It is often Pop music that is played for the listening pleasure of mixed audiences in restaurants and bars. In such places Turkish Pop is seamlessly interwoven with imported selections. That can easily be done because Turkish Pop sounds both familiar and exotic, and because it is a blend of imported genres (electronic, hip hop, rap) fused with original elements.

As a gay audience we identify strongly with pop music when the songs exalt certain essential values – such as pride, boldness, self realization, and understanding – and when the performers fascinate us. Unfortunately, in Turkish Pop music there are very few songs that extol fundamental human values. There is, however, an abundance of fascinating performers.

The winning songs each year are naturally the ones with the catchiest tunes; songs that stick in your mind and are impossible to ignore; the songs you start humming to yourself after hearing them 2-3 times.

Here are six of the most popular songs on Istanbul’s gay scene in 2009:
1.   Toz Pembe by Demet Akalin
The title – Pink Powder – is probably what makes this song so popular anywhere gay arms are up in the air, waving imaginary disco sticks. Could it be more gay? “Pink powder” squirting in relentless tempo after a gentle opening!

2.   Hayrola by Hande Yener
This pop superstar is arguably the queen of Turkey’s dance music. All the albums she has released since her debut in 1999 have produced top hits that make people’s bodies move even when they’re not on the dance floor. Having adopted Madonna’s formula of constant cosmetic and musical reshaping, Hande Yener is assured of her gay fans’ innocent devotion. They would never ask themselves “hayrola/what’s up?”, this song sounds like a rehash of Romeo, her number one hit in 2008. And why should they when her songs call for demolition of taboos, tolerance for alternative lifestyles, and diversity in love?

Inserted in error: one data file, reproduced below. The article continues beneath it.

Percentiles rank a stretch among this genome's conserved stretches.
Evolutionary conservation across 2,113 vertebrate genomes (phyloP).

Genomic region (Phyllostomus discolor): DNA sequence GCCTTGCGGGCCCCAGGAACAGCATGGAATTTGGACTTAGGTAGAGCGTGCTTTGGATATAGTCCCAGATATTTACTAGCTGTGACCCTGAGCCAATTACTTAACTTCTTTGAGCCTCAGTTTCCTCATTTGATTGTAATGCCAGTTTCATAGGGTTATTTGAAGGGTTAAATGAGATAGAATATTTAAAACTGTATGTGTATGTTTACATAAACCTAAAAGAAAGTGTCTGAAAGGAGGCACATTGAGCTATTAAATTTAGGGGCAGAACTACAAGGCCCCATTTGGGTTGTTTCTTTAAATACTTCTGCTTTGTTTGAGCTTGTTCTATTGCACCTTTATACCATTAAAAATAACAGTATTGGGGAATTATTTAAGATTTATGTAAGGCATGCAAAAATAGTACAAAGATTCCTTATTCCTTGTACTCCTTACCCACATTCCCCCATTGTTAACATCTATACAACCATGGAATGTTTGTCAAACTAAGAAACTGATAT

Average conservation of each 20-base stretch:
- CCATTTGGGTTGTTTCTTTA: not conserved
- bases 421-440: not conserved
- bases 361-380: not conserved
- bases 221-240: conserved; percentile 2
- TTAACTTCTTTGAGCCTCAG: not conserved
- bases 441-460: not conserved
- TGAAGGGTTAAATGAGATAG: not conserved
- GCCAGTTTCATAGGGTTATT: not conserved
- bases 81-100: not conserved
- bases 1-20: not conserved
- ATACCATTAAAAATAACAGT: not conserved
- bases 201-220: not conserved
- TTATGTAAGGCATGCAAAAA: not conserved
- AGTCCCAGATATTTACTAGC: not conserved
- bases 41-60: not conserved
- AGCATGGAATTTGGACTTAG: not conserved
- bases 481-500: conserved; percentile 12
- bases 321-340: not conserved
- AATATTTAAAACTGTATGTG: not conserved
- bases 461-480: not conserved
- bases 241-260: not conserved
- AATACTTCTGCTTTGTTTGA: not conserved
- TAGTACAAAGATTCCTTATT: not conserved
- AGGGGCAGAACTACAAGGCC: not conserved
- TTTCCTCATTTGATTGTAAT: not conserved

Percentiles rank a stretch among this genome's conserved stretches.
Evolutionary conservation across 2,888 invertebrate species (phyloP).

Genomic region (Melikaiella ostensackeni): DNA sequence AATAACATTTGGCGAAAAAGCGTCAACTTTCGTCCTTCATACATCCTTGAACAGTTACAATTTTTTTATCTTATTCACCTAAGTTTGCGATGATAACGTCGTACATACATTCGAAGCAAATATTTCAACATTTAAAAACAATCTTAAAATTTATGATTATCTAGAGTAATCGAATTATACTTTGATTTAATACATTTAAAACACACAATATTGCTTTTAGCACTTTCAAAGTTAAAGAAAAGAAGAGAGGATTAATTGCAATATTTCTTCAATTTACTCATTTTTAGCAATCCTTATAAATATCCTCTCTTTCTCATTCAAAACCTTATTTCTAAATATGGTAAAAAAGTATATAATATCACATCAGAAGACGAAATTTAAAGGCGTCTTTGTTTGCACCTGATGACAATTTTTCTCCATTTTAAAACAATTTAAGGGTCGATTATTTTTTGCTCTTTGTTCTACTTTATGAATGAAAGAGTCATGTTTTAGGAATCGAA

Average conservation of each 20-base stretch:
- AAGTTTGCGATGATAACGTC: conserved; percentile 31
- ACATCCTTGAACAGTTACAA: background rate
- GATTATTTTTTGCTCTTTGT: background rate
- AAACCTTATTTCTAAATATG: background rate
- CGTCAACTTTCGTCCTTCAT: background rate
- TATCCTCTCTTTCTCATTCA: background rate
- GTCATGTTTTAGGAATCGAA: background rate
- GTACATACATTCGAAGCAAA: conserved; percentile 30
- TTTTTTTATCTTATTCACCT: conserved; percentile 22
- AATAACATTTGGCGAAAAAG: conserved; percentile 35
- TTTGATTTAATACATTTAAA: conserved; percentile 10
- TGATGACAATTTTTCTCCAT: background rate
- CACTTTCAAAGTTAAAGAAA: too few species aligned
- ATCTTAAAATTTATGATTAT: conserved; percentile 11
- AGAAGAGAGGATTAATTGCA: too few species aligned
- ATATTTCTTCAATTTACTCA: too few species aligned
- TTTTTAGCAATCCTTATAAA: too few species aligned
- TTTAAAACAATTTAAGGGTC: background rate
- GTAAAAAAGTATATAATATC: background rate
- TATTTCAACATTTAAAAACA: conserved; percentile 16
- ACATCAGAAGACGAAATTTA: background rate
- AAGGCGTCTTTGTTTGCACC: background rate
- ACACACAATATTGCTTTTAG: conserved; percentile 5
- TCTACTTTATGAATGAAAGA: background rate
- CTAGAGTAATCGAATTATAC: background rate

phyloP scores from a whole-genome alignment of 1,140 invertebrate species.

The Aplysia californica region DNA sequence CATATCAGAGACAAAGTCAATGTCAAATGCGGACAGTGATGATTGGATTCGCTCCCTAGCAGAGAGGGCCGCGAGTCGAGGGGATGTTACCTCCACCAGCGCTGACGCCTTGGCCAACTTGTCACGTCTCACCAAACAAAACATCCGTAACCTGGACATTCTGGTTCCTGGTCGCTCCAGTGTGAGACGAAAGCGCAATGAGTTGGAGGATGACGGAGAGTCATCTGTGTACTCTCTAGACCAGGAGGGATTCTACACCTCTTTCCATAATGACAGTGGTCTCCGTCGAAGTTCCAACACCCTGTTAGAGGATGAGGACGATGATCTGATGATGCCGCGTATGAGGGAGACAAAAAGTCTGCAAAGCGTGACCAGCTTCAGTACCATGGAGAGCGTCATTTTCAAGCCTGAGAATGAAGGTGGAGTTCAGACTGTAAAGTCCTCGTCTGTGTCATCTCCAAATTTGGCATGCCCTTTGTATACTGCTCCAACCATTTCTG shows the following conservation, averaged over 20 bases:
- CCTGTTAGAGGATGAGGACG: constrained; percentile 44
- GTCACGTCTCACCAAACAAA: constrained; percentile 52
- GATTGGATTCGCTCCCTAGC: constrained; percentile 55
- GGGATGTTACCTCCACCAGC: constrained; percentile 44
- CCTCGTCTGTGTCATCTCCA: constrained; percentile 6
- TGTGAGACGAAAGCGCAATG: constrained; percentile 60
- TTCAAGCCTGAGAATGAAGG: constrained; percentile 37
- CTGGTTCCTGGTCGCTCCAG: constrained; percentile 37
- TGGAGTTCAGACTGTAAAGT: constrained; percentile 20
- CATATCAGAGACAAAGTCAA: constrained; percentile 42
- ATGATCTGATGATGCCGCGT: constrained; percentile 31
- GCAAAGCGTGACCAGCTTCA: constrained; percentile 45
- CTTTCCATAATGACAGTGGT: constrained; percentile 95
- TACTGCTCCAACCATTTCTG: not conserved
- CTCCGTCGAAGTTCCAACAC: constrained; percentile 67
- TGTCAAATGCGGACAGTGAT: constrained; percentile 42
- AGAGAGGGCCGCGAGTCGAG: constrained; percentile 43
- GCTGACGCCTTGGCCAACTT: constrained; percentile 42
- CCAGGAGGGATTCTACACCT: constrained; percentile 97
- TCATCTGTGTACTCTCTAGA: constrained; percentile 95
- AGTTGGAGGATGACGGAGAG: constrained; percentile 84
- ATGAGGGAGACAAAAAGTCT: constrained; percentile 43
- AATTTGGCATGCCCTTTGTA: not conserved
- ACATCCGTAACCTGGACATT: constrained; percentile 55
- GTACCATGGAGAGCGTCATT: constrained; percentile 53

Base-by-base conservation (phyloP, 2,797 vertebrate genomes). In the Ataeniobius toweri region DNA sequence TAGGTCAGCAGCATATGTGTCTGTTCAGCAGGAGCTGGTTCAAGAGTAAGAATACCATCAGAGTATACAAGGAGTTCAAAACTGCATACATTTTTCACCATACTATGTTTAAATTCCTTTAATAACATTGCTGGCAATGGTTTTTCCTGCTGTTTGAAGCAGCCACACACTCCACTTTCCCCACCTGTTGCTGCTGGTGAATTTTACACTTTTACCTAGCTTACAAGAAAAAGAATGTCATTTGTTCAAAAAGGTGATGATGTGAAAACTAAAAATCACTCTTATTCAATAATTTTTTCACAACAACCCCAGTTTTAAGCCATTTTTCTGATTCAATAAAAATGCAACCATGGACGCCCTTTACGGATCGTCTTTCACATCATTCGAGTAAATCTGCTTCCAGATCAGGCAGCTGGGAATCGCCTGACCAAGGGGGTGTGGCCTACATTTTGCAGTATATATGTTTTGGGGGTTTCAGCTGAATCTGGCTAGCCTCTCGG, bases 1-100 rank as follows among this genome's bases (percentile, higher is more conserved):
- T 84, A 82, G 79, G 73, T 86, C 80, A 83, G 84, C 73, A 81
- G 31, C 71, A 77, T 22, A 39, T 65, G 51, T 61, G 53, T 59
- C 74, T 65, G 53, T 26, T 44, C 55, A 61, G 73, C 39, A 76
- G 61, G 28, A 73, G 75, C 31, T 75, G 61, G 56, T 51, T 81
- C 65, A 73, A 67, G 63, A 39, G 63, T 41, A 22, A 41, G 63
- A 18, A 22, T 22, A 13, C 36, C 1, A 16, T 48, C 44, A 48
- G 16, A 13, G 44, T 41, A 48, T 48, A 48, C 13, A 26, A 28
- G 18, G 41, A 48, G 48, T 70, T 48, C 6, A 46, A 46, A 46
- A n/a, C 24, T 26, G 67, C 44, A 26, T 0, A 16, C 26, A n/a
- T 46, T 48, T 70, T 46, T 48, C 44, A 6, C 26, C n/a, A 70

3. Herkes Evine by Ziynet Sali
This mega-hit is the title song of Ziynet Sali’s second album released in 2008. It didn’t start to dominate the gay club scene until a year later, when some DJs tinkered with the upbeat tempo arising from her melancholy voice. The slow popularity may also be because she is a Northern Cypriot, and considered an outsider in the tight Turkish music world. Yet another inhibiting factor could be the Greek tavern songs she has included in her repertoire. Consequently, many people don’t know how to define her as a singer.

4. Bu Böyle by Sertap Erener
Turkish pop diva Sertab Erener has an amazing voice, which is said to hit the high F. Perhaps this is why her songs are seldom played in bars and clubs; her delivery is too blazing for comfort and she’s better off seen on stage.  The couple of times she was on everybody’s play list was right after winning Eurovision 2003 with Every Way That I Can. The public’s fascination continued that year with Here I am, a single obviously designed to cash in on her recent victory. After that, she was accorded national icon status and mainly appreciated on TV guest appearances. Bu Böyle appeared this year with Sertab singing in her middle register - meaning no vocal pyrotechnics - and immediately she retrieved her lost charm. The song is easy on the ears and smooth for dancing.